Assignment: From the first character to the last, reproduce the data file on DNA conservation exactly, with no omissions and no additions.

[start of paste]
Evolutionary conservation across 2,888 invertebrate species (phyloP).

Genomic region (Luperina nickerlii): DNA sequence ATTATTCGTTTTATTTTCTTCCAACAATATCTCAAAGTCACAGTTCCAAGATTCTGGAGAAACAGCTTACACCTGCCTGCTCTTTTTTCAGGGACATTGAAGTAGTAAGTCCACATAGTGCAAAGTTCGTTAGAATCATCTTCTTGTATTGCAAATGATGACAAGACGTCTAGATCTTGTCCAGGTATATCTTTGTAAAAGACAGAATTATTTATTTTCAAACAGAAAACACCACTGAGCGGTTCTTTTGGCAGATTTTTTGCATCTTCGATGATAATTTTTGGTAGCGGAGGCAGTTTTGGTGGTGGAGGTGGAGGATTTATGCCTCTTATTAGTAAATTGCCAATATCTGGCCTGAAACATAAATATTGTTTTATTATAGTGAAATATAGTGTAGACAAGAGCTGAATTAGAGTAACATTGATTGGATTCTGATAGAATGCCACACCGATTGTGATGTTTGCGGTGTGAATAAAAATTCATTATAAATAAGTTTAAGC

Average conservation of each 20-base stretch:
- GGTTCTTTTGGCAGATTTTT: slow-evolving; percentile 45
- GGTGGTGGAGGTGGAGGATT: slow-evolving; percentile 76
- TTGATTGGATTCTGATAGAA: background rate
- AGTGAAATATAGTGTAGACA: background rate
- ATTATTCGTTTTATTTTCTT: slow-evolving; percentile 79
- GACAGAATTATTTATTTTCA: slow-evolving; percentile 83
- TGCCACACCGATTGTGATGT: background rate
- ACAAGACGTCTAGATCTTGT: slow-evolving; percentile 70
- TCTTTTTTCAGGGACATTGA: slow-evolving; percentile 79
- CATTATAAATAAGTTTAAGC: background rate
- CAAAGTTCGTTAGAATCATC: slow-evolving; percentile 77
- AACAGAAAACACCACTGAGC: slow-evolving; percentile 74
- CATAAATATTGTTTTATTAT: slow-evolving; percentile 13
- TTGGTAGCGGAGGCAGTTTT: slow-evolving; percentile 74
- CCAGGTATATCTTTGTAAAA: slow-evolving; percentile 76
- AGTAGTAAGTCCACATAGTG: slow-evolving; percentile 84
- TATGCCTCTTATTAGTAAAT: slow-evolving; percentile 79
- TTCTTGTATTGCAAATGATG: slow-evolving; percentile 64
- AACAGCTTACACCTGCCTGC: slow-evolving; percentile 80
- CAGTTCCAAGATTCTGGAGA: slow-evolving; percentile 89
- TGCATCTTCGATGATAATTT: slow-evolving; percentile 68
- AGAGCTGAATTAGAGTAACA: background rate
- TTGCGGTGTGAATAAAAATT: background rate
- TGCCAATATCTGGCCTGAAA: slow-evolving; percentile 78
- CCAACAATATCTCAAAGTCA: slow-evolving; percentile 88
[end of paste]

Evolutionary conservation across 2,888 invertebrate species (phyloP).

Genomic region (Luperina nickerlii): DNA sequence ATTATTCGTTTTATTTTCTTCCAACAATATCTCAAAGTCACAGTTCCAAGATTCTGGAGAAACAGCTTACACCTGCCTGCTCTTTTTTCAGGGACATTGAAGTAGTAAGTCCACATAGTGCAAAGTTCGTTAGAATCATCTTCTTGTATTGCAAATGATGACAAGACGTCTAGATCTTGTCCAGGTATATCTTTGTAAAAGACAGAATTATTTATTTTCAAACAGAAAACACCACTGAGCGGTTCTTTTGGCAGATTTTTTGCATCTTCGATGATAATTTTTGGTAGCGGAGGCAGTTTTGGTGGTGGAGGTGGAGGATTTATGCCTCTTATTAGTAAATTGCCAATATCTGGCCTGAAACATAAATATTGTTTTATTATAGTGAAATATAGTGTAGACAAGAGCTGAATTAGAGTAACATTGATTGGATTCTGATAGAATGCCACACCGATTGTGATGTTTGCGGTGTGAATAAAAATTCATTATAAATAAGTTTAAGC

Average conservation of each 20-base stretch:
- GGTTCTTTTGGCAGATTTTT: slow-evolving; percentile 45
- GGTGGTGGAGGTGGAGGATT: slow-evolving; percentile 76
- TTGATTGGATTCTGATAGAA: background rate
- AGTGAAATATAGTGTAGACA: background rate
- ATTATTCGTTTTATTTTCTT: slow-evolving; percentile 79
- GACAGAATTATTTATTTTCA: slow-evolving; percentile 83
- TGCCACACCGATTGTGATGT: background rate
- ACAAGACGTCTAGATCTTGT: slow-evolving; percentile 70
- TCTTTTTTCAGGGACATTGA: slow-evolving; percentile 79
- CATTATAAATAAGTTTAAGC: background rate
- CAAAGTTCGTTAGAATCATC: slow-evolving; percentile 77
- AACAGAAAACACCACTGAGC: slow-evolving; percentile 74
- CATAAATATTGTTTTATTAT: slow-evolving; percentile 13
- TTGGTAGCGGAGGCAGTTTT: slow-evolving; percentile 74
- CCAGGTATATCTTTGTAAAA: slow-evolving; percentile 76
- AGTAGTAAGTCCACATAGTG: slow-evolving; percentile 84
- TATGCCTCTTATTAGTAAAT: slow-evolving; percentile 79
- TTCTTGTATTGCAAATGATG: slow-evolving; percentile 64
- AACAGCTTACACCTGCCTGC: slow-evolving; percentile 80
- CAGTTCCAAGATTCTGGAGA: slow-evolving; percentile 89
- TGCATCTTCGATGATAATTT: slow-evolving; percentile 68
- AGAGCTGAATTAGAGTAACA: background rate
- TTGCGGTGTGAATAAAAATT: background rate
- TGCCAATATCTGGCCTGAAA: slow-evolving; percentile 78
- CCAACAATATCTCAAAGTCA: slow-evolving; percentile 88